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of rigorous despotism; like shipwrecked mariners clinging to a bare and rugged rock as a refuge from the waves.
'And when we look to the history of religious changes, the prospect is similar. The formalism, the superstition, and the priestcraft which prevailed for so many ages throughout Christendom, led, in many instances, by a natural reaction, to the wildest irregularities of fanaticism or profaneness. We find antinomian licentiousness, in some instances, the successor of the pretended merit of what were called 'good works;' in others, the rejection altogether of the christian Sacraments, succeeding the superstitious abuse of them; the legitimate claims of every visible Church utterly disowned by the descendants of those who had groaned under a spiritual tyranny; pretensions to individual personal inspiration set up by those who had revolted from that tyranny; and in short, every variety of extravagance that was most contrasted with the excesses and abuses that had before prevailed/
Such are the lessons which Reason and wide Experience would teach to those who 'have ears to hear,' and which the wisest men in various ages have laboured, and generally laboured in vain, to inculcate. For all Reason, all Experience, and the authority of all the wise, are too often powerless when opposed to excited party-spirit.1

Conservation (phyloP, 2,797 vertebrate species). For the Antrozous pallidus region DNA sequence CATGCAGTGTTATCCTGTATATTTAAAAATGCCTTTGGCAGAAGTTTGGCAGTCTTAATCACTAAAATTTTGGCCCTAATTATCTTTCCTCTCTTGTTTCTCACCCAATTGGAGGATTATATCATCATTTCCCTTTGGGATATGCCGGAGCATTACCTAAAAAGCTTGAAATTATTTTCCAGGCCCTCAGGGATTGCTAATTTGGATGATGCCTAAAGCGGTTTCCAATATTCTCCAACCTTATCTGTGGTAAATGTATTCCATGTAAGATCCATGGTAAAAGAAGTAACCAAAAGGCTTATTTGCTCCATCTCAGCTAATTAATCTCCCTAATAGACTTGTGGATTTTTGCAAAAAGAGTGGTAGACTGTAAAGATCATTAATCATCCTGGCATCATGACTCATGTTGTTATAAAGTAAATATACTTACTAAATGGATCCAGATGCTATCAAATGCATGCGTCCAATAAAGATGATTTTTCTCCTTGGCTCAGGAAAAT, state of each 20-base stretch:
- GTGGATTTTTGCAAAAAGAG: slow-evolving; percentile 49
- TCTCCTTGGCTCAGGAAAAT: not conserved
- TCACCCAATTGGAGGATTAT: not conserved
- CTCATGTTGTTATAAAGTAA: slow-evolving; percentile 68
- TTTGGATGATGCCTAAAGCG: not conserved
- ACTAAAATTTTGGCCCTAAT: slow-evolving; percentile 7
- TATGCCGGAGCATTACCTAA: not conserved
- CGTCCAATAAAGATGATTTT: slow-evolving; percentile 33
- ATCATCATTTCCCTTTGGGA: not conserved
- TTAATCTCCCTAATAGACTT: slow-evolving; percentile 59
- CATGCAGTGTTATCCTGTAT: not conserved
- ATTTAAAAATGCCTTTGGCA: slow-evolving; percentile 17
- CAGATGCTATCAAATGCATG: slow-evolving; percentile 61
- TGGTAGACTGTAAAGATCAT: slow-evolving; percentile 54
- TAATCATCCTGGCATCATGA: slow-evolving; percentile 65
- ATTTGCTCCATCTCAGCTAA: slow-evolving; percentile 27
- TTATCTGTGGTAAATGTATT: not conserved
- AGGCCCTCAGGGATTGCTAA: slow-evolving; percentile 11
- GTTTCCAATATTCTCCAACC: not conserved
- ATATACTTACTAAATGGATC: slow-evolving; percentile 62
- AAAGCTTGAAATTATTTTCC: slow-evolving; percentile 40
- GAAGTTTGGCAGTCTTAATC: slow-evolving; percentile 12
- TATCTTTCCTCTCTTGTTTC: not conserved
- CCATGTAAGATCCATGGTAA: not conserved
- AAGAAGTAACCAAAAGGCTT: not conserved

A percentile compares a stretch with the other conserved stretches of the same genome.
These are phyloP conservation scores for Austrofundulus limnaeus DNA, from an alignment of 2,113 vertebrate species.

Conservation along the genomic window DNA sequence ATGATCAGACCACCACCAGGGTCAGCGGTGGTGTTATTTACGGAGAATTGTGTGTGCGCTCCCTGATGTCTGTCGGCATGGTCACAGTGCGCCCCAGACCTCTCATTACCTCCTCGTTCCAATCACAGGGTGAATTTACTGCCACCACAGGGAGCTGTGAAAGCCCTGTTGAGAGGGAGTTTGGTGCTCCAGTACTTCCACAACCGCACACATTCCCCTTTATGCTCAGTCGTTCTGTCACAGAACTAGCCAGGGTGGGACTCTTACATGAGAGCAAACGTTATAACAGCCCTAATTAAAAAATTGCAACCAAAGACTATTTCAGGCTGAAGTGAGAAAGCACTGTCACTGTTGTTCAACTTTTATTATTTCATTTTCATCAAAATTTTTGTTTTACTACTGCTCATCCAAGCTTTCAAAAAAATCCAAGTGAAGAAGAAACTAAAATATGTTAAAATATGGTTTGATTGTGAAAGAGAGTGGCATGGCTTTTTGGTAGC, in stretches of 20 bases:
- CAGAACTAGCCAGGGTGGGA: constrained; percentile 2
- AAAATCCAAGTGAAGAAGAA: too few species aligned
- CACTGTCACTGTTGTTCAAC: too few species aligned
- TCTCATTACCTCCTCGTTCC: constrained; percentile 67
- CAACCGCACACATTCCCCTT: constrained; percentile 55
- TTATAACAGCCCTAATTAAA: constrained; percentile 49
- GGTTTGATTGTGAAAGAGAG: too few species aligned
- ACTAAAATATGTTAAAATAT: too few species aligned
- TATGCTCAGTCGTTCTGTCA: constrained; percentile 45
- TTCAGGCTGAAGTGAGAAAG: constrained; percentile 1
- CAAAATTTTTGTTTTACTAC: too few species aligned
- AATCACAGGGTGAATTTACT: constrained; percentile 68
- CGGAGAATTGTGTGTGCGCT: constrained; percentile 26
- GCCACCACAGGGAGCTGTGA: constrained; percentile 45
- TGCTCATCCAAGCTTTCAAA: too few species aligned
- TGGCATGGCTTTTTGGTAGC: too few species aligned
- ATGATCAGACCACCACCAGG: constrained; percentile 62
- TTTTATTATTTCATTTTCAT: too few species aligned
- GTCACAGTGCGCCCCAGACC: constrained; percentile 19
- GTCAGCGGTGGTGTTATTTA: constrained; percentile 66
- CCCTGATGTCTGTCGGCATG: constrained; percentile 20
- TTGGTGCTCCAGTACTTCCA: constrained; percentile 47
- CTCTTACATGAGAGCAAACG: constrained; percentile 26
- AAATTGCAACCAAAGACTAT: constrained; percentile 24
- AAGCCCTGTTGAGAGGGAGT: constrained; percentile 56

We cannot, then, be too much on our guard against reactions, lest we rush from one fault into another contrary fault. We should remember also that all admixture of truth with error has a double danger: some admit both together; others reject both. And hence, nothing is harmless that is mistaken either for a truth or for a virtue.
In no point, we may be assured, is our spiritual enemy more vigilant. He is ever ready not merely to tempt us with the unmixed poison of known sin, but to corrupt even our food, and to taint even our medicine, with the venom of his falsehood. For, religion is the medicine of the soul; it is the designed and appropriate preventive and remedy for the evils of our nature. The subtle Tempter well knows that no other allurements to sin would be of much avail, if this medicine were
1 See Cautions for the Times, No. XIX.
assiduously applied, and applied in unadulterated purity; and he knows that superstition is the specific poison which may be the most easily blended with true religion, and which will the most completely destroy its efficacy.
It is for us then to take heed that the 'light which is in us be not darkness;' that our religion be kept pure from the noxious admixture of superstition; and it is for us to observe the errors of others with a view to our own correction, and to our own preservation, instead of contemplating 'the mote that is in our brother's eye, while we behold not the beam that is in our own eye.' Our conscience, if we carefully regulate, and diligently consult it, will be ready, after we have seen and condemned (which is no hard task) the faults of our neighbour, to furnish us (where there is need) with that salutary admonition which the self-blinded King of Israel received from the mouth of the Prophet, 'Thou art the man.'1
1 Essay (4th series) 'On Superstition.'
ESSAY XVIII. OF TRAVEL.